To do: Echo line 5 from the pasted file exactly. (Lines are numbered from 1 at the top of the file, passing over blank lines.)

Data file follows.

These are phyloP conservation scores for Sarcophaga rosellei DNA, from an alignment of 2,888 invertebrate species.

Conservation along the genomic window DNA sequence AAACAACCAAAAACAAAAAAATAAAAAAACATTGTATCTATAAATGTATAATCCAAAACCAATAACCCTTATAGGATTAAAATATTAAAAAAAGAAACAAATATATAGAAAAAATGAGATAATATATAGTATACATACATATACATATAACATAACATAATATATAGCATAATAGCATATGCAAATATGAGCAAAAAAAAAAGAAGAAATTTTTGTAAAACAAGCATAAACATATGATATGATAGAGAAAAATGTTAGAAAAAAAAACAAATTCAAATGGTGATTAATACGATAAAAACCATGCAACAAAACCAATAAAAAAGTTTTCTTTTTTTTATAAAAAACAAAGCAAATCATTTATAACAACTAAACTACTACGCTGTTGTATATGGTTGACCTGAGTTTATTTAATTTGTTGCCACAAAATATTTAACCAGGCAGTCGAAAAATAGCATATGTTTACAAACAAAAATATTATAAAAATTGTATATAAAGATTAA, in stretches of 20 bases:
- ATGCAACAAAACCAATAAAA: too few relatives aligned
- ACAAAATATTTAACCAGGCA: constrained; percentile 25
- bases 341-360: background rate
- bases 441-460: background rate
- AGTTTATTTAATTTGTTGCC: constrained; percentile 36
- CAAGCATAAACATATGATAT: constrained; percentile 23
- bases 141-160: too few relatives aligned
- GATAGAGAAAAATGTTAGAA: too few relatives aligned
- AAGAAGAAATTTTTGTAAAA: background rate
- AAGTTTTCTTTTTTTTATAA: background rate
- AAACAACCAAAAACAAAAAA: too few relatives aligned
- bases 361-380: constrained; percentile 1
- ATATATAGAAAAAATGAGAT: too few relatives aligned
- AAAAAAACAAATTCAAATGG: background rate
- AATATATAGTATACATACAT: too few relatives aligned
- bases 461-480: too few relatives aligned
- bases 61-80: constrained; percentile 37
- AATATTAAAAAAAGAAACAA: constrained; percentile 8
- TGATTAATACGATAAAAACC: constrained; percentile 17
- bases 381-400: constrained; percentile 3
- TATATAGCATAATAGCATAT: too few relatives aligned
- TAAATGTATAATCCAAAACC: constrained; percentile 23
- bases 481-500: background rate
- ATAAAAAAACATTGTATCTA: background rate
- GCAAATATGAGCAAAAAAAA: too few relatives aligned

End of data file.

- bases 341-360: background rate